Too often, blues rock draws from the weakest and least original parts of the hybrid genre’s concomitant parts. Singing saxophonist(!) Mindi Abair and her band sidestep that pitfall, with a sound that recalls Godfathers and David Essex (what? No, really) on No Good Deed. The musicians may have a blues foundation, but the songs are gutsy, tuneful rockers. Their stinging cover of the Rascals’ “You Better Run” will make you forget Pat Benatar’s version. “Sweetest Lies” serves up some smoky late night blues. “Good Day for the Blues” hand jives its way into your heart. It’s a pleasingly varied release.
Imperial Wax – Gastwerk Saboteurs
As New Order rose from the ashes of Joy Division, Imperial Wax chronicles the further adventures of the members of the Fall remaining after Mark E. Smith’s death. The jagged, noisy Fall approach remains but the songs lean in a slightly more melodic direction. If the Sex Pistols had been better musicians and songwriters, they might have sounded a bit like Imperial Wax. Songs like “The Art of Projection” are built on a spiky, hypnotic riff that lodges itself in the listener’s brain. The band sometimes gets indulgent – as on the ten-minute “Rammy Taxi Illuminati” – but it works.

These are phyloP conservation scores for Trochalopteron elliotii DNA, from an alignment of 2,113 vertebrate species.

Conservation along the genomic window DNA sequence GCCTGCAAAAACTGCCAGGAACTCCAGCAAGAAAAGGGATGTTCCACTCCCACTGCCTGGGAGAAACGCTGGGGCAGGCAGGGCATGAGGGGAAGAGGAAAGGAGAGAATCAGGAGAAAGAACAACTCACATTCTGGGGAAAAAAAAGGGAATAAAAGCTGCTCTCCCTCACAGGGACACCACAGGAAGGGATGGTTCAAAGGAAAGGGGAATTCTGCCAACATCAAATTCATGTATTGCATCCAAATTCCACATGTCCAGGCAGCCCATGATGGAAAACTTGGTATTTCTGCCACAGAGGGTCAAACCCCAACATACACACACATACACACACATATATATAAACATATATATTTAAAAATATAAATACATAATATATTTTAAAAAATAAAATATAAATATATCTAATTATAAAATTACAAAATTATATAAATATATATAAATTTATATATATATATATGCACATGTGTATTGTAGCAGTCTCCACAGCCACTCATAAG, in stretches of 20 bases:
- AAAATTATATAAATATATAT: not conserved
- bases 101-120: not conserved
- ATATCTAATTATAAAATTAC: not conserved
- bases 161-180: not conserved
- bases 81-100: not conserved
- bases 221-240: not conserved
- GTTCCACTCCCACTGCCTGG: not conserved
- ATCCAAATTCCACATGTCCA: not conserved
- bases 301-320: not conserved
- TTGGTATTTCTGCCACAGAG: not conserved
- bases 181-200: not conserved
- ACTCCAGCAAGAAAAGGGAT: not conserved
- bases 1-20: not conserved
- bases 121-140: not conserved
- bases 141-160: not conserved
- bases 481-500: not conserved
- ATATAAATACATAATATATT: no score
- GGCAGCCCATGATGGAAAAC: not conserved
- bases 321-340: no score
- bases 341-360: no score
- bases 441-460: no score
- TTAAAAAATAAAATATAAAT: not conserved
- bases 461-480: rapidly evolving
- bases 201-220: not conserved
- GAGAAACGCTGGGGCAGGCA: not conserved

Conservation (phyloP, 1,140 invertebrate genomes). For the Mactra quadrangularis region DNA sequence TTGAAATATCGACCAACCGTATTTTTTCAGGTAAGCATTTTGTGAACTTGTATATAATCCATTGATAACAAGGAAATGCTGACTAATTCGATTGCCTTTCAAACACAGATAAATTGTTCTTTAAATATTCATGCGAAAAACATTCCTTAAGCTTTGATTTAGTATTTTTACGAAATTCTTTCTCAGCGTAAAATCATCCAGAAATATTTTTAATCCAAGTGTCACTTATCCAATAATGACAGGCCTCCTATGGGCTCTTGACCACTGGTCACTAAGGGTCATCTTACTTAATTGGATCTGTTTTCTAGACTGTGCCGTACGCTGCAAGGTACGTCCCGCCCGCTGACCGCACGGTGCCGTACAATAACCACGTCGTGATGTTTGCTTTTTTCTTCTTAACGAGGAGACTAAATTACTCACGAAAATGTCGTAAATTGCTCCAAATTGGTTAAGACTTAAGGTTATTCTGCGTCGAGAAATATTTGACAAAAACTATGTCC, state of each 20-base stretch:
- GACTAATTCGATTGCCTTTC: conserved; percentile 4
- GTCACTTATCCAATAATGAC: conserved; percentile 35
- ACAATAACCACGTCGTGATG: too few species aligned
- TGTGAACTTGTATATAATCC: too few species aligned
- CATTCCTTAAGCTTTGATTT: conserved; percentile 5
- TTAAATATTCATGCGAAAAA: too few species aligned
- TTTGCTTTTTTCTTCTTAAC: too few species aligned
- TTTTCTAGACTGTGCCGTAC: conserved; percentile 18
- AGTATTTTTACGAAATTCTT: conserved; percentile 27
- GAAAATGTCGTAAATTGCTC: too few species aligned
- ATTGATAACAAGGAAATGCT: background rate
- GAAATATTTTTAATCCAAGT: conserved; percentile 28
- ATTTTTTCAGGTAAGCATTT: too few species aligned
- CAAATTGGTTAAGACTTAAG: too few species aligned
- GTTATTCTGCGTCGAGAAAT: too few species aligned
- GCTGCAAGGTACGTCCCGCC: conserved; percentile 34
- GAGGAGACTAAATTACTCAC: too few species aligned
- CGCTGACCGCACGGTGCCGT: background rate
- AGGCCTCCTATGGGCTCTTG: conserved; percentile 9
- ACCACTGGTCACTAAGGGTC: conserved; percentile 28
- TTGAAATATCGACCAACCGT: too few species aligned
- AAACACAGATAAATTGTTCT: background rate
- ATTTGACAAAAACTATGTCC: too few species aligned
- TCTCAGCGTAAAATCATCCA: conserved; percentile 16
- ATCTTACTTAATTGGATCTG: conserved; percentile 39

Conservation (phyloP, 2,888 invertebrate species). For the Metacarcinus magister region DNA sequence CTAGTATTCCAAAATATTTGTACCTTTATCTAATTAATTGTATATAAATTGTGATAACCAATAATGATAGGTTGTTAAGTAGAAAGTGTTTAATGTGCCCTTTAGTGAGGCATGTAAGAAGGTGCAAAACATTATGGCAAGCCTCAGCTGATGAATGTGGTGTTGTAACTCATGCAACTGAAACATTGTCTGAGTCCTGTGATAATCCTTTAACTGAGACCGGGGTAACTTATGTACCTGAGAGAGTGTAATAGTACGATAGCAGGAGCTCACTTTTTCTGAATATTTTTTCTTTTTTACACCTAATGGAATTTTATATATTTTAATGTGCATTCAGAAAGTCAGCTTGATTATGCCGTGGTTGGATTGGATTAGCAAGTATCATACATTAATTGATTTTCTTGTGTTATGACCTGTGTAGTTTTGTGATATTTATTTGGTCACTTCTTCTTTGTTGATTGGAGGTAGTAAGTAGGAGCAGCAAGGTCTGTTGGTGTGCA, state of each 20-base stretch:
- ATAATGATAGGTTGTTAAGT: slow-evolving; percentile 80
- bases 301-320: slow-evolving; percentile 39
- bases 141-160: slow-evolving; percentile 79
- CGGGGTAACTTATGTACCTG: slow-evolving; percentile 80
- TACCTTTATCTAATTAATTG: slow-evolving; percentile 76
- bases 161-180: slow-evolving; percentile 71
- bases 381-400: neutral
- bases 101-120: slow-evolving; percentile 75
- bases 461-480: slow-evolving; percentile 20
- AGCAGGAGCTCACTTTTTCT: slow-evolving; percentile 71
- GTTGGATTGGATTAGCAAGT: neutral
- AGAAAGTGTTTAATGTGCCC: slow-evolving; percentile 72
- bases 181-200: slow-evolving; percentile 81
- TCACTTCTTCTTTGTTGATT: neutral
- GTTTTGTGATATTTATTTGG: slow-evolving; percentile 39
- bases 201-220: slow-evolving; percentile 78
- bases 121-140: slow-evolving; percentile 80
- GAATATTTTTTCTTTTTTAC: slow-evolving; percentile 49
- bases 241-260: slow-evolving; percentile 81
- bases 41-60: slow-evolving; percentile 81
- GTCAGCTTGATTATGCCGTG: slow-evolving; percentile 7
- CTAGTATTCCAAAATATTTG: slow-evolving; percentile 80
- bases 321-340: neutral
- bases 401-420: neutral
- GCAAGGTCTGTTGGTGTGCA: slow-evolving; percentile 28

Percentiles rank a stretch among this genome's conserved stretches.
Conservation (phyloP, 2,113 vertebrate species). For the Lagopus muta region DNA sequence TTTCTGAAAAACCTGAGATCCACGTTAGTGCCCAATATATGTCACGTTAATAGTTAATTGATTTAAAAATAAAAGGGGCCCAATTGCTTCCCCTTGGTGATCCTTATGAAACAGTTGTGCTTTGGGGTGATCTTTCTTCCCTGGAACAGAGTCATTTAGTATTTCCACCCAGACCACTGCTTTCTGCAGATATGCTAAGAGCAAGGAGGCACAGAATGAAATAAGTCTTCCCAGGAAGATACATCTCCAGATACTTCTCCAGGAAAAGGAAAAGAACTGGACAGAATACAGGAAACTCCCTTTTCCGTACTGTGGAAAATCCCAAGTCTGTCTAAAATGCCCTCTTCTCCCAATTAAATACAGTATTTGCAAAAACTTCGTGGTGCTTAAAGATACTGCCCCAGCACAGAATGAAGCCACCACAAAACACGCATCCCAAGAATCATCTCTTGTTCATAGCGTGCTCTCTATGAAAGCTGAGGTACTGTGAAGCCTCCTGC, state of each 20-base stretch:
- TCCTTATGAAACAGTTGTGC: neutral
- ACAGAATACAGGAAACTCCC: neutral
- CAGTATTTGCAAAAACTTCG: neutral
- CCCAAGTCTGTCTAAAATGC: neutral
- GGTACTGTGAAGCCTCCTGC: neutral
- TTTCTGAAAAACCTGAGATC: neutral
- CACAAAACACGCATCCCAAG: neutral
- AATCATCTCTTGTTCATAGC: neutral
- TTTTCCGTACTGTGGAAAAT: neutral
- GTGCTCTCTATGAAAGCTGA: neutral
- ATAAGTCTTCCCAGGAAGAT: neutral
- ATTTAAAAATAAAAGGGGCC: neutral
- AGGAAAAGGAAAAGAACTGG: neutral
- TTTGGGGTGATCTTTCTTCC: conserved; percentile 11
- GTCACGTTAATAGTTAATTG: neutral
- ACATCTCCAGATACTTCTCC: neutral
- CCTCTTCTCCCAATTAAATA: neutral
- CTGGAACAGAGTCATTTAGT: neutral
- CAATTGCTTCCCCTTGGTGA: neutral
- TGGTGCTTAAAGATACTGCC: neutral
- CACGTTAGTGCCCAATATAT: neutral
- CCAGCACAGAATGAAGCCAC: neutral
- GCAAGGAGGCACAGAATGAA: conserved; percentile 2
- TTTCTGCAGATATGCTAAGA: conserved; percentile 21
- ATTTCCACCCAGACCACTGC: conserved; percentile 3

Todd Rundgren’s Utopia – Live at the Chicago Theatre (2CD + DVD + Blu-Ray)
One of rock’s most unlikely reunions, the four-man Utopia reconvened in 2018 (with the late addition of Gil Asayas filling in for Roger Powell). There were never any plans for new music – no time, really – but this document of the tour is a nice souvenir. It tells the tale for those who missed the shows, and reminds those who were what the fuss was all about. The setlist is loosely chronological, running from Mahavishnu-styled prog to powerpop, with ballad stops along the way. Hardcore fans will quibble over what they skipped, but it’s all killer and no filler.
New Duncan Imperials – Hunny Bunny EP
Frank Zappa once asked rhetorically, does humor belong in music? The answer for him, the Tubes, Southern Culture on the Skids and select others is “Hell, yeah!” But the funny only works if the music is solid. On this quick and tidy EP, it does. Few bands move in so many directions in the course of five tunes. Fewer still carve out and hold together an identity in the process. These guys do. Head-nodding riff rock, country, Dead Kennedys-style punk … they do it all with – if not exactly style – then verve and wit. And it’s all funny.